Mild alzheimer's might in fact be mild cognitive impairment

Mild alzheimer's might in fact be mild cognitive impairment

New revised criteria could mean that a considerable number of patients currently diagnosed with mild or very mild Alzheimer's, might in fact be reclassified as having MCI (mild cognitive impairment), John C. Morris, M.D., of Washington University School of Medicine in St. Louis, wrote in Archives of Neurology.

The Alzheimer's Association, along with the NIA (National Institute of Aging) revised the criteria for MCI after convening a work group. The new criteria have considerably widened the meaning of functional independence, Dr. Morris explained. Mild problems are now permissible for an MCI diagnosis, such as some daily chores and activities, which may include paying bills, cooking and shopping. Needing assistance or aids to perform such tasks are also permissible in the criteria for an MCI diagnosis.

Morris evaluated the functional ratings of 17,535 individuals who had been enrolled at federally funded Alzheimer's Disease Centers - their clinical and cognitive data were stored at the National Alzheimer's Coordination Center. They had been diagnosed with either Alzheimer's disease, MCI or normal cognition. Their average age was 74.6 years.

According to the study, 92.7% of those who had been diagnosed with mild Alzheimer's, and 99.8% of those diagnosed with very mild Alzheimer's disease dementia could be reclassified as having MCI, according to the revised criteria.

Before the criteria revision, MCI differed from AD (Alzheimer's disease) in that several factors which disrupted activities of daily living would point towards a diagnosis of AD. The author explains that the new criteria now "obscures this distinction".

Morris commented:

"The elimination of the functional boundary between MCI and AD dementia means that their distinction will be based solely on the individual judgment of clinicians, resulting in nonstandard and ultimately arbitrary diagnostic approaches to MCI.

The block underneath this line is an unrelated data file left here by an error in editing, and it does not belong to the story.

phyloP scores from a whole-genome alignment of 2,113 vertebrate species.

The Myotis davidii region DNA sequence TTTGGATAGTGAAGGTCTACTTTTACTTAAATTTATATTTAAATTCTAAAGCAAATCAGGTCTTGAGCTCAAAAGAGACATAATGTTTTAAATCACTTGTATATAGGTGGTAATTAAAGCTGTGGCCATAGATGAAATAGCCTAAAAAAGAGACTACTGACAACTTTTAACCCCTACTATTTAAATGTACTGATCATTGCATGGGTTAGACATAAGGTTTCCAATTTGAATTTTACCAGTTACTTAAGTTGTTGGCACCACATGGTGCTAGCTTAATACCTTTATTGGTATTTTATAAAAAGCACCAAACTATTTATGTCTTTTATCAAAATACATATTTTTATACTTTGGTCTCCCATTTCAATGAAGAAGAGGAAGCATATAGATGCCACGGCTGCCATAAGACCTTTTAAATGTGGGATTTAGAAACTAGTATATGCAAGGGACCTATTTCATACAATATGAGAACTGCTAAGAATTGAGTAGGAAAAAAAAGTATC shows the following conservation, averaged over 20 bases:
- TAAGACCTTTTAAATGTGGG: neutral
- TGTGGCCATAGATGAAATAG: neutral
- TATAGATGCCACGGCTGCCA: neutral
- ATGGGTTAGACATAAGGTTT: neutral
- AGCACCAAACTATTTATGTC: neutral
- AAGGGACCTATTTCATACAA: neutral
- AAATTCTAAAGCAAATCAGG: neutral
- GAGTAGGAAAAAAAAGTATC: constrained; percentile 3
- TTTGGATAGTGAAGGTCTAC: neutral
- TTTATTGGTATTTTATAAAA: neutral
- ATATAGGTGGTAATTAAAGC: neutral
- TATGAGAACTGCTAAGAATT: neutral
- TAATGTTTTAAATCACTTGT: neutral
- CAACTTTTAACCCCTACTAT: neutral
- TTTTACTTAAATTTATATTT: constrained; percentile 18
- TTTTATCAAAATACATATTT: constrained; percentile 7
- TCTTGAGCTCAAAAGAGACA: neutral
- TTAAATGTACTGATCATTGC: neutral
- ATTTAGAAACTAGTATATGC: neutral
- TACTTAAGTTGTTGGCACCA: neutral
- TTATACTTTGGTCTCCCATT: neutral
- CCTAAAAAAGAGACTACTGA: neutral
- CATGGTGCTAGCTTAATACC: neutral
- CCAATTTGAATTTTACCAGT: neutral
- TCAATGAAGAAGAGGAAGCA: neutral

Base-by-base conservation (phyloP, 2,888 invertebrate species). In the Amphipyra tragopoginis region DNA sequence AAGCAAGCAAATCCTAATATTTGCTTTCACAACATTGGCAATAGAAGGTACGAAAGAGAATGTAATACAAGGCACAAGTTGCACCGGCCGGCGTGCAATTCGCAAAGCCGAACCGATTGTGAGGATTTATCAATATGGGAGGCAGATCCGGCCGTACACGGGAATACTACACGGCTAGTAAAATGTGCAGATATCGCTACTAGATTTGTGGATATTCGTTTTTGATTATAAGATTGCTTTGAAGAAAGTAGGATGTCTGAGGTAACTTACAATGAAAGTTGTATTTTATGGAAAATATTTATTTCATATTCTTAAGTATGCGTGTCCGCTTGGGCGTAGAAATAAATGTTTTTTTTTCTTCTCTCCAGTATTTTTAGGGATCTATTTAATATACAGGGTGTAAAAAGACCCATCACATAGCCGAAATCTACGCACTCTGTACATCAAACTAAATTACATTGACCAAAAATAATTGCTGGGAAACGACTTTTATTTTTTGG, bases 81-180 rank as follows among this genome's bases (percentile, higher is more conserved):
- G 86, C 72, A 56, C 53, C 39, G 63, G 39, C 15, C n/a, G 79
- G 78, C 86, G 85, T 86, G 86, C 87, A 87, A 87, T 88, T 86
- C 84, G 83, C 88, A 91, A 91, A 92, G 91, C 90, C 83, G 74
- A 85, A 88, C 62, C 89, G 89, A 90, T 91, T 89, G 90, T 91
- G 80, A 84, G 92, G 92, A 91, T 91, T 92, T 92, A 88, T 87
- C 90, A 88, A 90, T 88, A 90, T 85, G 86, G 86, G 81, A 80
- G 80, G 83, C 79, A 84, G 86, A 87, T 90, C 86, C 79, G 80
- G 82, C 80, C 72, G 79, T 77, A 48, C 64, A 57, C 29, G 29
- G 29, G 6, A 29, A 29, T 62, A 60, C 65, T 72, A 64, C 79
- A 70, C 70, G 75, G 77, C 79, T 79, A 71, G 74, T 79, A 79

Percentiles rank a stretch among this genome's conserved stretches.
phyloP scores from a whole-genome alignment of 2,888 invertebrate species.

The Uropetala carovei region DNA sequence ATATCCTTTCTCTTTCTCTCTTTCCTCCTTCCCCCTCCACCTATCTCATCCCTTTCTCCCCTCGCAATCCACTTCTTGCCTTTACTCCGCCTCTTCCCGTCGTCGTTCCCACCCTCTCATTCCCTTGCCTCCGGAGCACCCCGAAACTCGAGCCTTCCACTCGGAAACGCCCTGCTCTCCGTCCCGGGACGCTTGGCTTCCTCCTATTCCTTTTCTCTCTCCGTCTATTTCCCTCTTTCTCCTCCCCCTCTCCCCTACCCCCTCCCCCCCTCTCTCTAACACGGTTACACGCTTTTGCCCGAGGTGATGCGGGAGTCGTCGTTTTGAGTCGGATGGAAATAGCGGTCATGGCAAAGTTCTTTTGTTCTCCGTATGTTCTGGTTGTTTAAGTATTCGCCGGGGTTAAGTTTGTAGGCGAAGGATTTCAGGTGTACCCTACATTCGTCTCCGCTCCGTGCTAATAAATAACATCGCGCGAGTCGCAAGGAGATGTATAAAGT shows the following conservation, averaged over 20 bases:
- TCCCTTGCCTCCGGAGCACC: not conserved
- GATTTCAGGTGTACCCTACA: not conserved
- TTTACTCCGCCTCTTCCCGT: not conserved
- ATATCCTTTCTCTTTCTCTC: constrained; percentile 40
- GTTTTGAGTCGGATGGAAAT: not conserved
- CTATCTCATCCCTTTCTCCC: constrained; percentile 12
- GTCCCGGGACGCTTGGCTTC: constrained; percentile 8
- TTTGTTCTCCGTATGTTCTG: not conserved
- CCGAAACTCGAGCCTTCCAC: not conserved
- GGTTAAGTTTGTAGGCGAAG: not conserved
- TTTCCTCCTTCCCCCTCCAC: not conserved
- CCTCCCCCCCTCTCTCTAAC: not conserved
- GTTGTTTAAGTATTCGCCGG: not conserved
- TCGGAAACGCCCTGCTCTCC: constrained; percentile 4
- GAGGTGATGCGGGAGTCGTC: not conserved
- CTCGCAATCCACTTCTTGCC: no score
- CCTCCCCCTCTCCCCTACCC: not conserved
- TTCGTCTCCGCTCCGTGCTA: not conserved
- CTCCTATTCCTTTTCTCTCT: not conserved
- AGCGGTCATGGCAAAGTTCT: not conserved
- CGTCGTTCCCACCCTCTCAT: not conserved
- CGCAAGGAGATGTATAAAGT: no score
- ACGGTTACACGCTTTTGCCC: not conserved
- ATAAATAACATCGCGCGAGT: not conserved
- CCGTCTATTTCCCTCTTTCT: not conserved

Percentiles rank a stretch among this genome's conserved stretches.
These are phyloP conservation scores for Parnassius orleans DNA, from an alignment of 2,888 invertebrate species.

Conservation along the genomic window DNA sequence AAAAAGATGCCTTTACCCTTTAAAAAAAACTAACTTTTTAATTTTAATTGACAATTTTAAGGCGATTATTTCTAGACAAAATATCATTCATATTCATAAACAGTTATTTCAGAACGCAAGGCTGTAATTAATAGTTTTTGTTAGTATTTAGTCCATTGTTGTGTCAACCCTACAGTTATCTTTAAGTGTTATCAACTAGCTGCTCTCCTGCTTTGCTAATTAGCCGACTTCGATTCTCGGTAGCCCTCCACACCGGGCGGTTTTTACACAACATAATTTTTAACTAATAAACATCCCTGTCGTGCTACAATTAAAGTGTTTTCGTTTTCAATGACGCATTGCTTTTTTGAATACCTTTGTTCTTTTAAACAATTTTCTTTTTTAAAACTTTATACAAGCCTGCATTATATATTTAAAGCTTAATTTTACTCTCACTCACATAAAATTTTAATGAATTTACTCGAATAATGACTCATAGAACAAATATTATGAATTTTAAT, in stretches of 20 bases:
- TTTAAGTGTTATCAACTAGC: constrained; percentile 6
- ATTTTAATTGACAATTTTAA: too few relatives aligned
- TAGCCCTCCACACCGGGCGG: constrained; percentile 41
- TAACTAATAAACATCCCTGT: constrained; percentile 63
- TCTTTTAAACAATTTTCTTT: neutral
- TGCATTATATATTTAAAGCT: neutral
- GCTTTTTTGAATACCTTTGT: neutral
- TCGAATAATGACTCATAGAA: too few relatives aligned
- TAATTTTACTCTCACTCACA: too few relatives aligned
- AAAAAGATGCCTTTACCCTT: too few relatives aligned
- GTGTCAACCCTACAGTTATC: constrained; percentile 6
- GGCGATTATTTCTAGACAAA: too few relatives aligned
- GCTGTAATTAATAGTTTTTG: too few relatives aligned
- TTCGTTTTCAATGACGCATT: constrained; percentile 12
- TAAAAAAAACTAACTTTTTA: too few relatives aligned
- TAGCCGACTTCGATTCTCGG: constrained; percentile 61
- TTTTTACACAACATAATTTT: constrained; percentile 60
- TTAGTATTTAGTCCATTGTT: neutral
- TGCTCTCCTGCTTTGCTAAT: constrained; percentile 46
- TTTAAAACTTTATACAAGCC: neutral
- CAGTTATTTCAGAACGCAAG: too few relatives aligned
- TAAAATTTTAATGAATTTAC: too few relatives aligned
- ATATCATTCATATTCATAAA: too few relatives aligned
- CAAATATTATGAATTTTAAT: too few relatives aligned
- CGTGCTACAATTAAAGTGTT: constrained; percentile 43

This recalibration of MCI moves its focus away from the earliest stages of cognitive decline, confounds clinical trials of individuals with MCI where progression to AD dementia is an outcome, and complicates diagnostic decisions and research comparisons with legacy data."

Morris suggests that the new MCI criteria "laudably recommend" an origins (etiologic) diagnosis "MCI due to AD", when the doctor feels that the AD causes the patient's cognitive dysfunction.

Morris concluded:

"The diagnostic overlap for MCI with milder cases of AD dementia is considerable and suggests that any distinction is artificial and arbitrary. Already, many individuals with MCI are treated with pharmacological agents approved for symptomatic AD, indicating that clinicians often do not distinguish the two conditions when faced with issues of medical management.

It now is time to advance AD patient care and research by accepting that 'MCI due to AD' is more appropriately recognized as the earliest symptomatic stage of AD."

The difference between Alzheimer's and mild cognitive impairment (Video Medical And Professional 2018).

Section Issues On Medicine: Disease